Jul 3, 2015 7:31 PM by Ross Field
An average of 8.4 million people watched the US women's national team topple Germany on Tuesday, which is a record for a World Cup semifinal match, by the way. The game, which ended in a 2-0 win for the US, featured the best two teams in the world and was the greatest women's World Cup game of all time, according to 538's Women's Soccer Power Index.
On Tuesday, the US took down a German powerhouse, but, unfortunately, its job isn't complete just yet. Because, unfortunately for the US, that game didn't offer the same kind of promise that a World Cup final offers.
If the US wins on Sunday, it's promised immortality. How many times in the last month have we seen the replay of Brandi Chastain whipping off her jersey, sinking to her knees, and raising her fists toward the sky? The highlight of her World Cup winning penalty kick in 1999 won't ever be erased from our minds or any World Cup highlight reels. For as long as there is a World Cup, as long as the tournament exists, that iconic moment will occupy a place on our television screens and in our minds.
But if the US loses on Sunday, the memory of this World Cup run will fade away, eroding more and more every four years. That's what's at stake on Sunday when the US and Japan clash in Vancouver, Canada.
Japan won't make it easy on the US. Looming on Sunday is a team that snatched away immortality from the US in 2011 when it came back from multiple goal-deficits to win the World Cup in a shootout. It's also a team that fell just short of yet another comeback against the US in the 2012 Olympics. These two teams just have a thing for each other, I guess.
If those same 8.4 million people who watched the semifinal match watch again on Sunday, they might not recognize the game that's being played. Against Germany, the pace was frantic and unrelenting, as both sides raced up the field on the attack, only to retreat in haste to defend against the ensuing counter. Japan, on the other hand, didn't sign up for a track meet. Japan signed up for something akin to a game of chess.
Japan's 80 percent passing percentage is impressive, but Japan has yet to score more than two goals in a game and every single one of its games has been decided by just one goal (including its 2-1 win over England in the semifinals, with the deciding goal coming on an own goal in stoppage time). To be clear, Japan's goal on Sunday is to absolutely dominate control of the ball, primarily conducting itself through midfielder Aya Miyama, who has created a tournament-high 22 scoring chances. If its first six games are any indication, Japan will attempt to get the ball, keep the ball, and then it will try to carefully dissect the US' midfield and backline.
Whether or not the US defends this by pressuring at a high rate -- like it did against China and Germany -- or getting bodies behind the ball and forming a barrier so that Japan can't penetrate successfully into the box is unknown. If the US chases, then Japan has a chance to successful wear down the US. If the US sits back, then it'll concede the majority of possession, but it also has a better chance at keeping Japan away from its goal and forcing Japan to launch shots from distance, which the US should feel comfortable with considering it has Hope Solo -- the best goalkeeper in the world -- as its last line of defense.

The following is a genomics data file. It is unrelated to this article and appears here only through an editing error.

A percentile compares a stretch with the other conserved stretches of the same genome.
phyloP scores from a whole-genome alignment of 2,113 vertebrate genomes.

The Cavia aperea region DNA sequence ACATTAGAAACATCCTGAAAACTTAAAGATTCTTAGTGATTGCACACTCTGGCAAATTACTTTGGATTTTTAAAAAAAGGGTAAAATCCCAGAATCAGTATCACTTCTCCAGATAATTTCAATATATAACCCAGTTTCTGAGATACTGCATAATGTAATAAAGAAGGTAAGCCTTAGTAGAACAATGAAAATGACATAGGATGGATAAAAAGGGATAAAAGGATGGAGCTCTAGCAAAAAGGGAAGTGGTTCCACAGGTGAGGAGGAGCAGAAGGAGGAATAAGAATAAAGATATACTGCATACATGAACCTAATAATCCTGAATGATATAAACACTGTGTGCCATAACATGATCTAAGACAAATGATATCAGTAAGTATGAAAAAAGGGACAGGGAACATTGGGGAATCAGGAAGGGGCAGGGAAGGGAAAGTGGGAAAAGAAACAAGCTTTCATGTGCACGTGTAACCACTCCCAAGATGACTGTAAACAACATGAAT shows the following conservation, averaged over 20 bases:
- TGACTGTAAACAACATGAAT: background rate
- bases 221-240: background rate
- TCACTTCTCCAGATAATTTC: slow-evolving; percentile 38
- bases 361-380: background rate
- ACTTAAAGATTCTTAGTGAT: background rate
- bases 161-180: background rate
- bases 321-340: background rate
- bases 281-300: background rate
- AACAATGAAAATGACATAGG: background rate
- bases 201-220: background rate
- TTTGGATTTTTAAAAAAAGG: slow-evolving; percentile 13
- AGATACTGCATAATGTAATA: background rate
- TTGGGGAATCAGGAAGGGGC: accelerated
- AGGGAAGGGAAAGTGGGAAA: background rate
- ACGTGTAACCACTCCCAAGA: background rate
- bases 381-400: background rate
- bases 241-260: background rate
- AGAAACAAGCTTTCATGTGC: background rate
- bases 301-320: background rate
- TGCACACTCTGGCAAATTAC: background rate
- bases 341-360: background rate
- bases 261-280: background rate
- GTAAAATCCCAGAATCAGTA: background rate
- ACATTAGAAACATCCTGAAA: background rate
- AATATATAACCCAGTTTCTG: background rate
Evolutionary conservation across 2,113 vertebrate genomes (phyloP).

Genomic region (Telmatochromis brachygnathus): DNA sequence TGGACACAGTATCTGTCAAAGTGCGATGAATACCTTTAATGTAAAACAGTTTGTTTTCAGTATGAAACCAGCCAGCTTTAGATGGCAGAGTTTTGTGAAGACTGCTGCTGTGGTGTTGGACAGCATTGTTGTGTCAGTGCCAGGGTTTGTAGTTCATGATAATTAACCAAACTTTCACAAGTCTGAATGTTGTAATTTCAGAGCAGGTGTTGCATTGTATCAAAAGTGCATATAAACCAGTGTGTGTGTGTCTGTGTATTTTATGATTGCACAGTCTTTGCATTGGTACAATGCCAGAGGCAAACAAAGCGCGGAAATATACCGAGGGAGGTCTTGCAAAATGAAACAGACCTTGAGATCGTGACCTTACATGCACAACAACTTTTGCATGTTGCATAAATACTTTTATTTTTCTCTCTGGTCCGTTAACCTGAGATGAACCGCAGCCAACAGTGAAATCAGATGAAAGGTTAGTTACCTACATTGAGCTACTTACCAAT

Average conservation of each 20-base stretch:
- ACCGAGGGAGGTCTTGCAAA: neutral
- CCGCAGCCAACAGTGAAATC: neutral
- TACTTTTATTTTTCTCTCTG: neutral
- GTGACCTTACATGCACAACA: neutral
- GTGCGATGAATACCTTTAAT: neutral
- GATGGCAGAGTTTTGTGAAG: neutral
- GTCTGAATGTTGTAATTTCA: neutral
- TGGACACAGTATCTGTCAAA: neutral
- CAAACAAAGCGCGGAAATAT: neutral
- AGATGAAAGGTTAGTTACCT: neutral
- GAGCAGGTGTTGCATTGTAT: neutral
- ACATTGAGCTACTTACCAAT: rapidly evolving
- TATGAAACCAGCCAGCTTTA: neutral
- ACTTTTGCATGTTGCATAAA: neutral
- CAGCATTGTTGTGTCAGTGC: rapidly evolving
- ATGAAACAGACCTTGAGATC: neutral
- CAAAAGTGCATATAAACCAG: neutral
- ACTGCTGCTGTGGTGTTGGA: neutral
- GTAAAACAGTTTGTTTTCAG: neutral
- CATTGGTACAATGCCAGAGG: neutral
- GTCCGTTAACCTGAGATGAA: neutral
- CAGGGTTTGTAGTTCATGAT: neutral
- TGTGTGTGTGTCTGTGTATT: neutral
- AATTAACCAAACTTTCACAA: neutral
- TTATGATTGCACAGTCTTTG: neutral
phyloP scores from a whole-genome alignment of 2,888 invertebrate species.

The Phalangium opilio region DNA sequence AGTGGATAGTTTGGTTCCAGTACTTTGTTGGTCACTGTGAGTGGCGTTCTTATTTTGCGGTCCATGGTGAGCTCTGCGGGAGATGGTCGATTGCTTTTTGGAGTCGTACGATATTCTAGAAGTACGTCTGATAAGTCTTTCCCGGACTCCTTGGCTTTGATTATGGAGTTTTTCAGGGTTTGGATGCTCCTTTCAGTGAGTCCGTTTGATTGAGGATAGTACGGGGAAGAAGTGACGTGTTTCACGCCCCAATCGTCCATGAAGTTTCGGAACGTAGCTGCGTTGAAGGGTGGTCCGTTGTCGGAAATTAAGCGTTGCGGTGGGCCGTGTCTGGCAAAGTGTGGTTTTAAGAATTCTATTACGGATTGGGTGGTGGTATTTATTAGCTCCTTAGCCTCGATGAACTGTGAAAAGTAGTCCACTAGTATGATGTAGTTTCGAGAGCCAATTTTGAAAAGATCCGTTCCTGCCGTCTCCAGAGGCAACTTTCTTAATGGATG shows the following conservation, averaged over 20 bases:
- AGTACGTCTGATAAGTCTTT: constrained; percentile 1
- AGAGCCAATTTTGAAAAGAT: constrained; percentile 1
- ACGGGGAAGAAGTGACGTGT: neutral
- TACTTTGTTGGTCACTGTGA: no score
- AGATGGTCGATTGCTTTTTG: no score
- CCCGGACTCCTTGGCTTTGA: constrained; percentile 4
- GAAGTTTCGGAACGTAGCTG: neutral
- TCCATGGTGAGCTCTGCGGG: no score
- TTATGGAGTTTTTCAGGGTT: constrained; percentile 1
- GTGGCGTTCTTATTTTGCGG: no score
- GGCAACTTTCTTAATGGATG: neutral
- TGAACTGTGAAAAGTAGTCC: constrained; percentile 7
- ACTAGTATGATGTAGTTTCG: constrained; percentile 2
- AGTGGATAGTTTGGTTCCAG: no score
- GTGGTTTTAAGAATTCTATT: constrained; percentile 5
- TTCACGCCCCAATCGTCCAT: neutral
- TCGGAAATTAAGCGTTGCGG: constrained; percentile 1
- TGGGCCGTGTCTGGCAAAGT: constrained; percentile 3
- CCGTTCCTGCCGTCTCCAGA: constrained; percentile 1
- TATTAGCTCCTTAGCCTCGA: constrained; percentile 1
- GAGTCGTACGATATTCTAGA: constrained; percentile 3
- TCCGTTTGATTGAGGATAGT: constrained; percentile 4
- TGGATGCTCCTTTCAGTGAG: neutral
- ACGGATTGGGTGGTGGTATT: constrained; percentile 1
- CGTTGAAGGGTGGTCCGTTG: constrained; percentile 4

Really, the reason why some can view this game as a formality before the US collects its first-place trophy is because it's tough to see the US conceding a goal to Japan. Against a German juggernaut that had scored 20 goals in five games, the USWNT's back-four limited Germany to just one shot on goal. The US hasn't watched a ball travel into its goal in 513 minutes. For those who are finding it hard to remember, the only goal the US gave up in this tournament came in the first half of its first game, against Australia.
And Japan isn't an offensive force. Like the US, Japan has scored nine goals in this World Cup. In other words, Japan's attack should be manageable enough for an impenetrable US defense.
Applying that statistic to the US is a bit different, even if the numbers are identical, because the US appeared to unlock something against Germany. By switching to the 4-2-3-1, the US unchained its attack and launched an attack on Germany. Morgan Brian and Lauren Holiday held down the center of the midfield and that allowed Carli Lloyd to attack. By bringing off lumbering forward Abby Wambach for another midfielder, lone forward Alex Morgan finally had players to combine with. And though she failed to score on numerous chances, she set up the game-winning goal when she drew a penalty.
If US coach Jill Ellis sticks with the new lineup (she should) and if she doesn't revert back to the 4-4-2 with Wambach up top, then the US will have an opportunity to do some damage against Japan's defense, even if it has given up just three goals in six games.
In the end, it seems unlikely that Japan is going to crack the US' resistance and outgun the Americans. Though the US is only now discovering its offensive prowess, it's seemingly peaking at just the right time. Japan is one final tough hurdle to clear -- there's a reason why the US keeps meeting Japan in big matches -- but the US seems poised to recapture the World Cup crown. And, if it completes the process, then the USWNT can add its own everlasting image to accompany Chastain and her team's moment of euphoria.
USA vs. Japan (Final) | Kickoff: 7 p.m. ET | TV: Fox | Location: Vancouver |
(Photo credit: U.S. Soccer)
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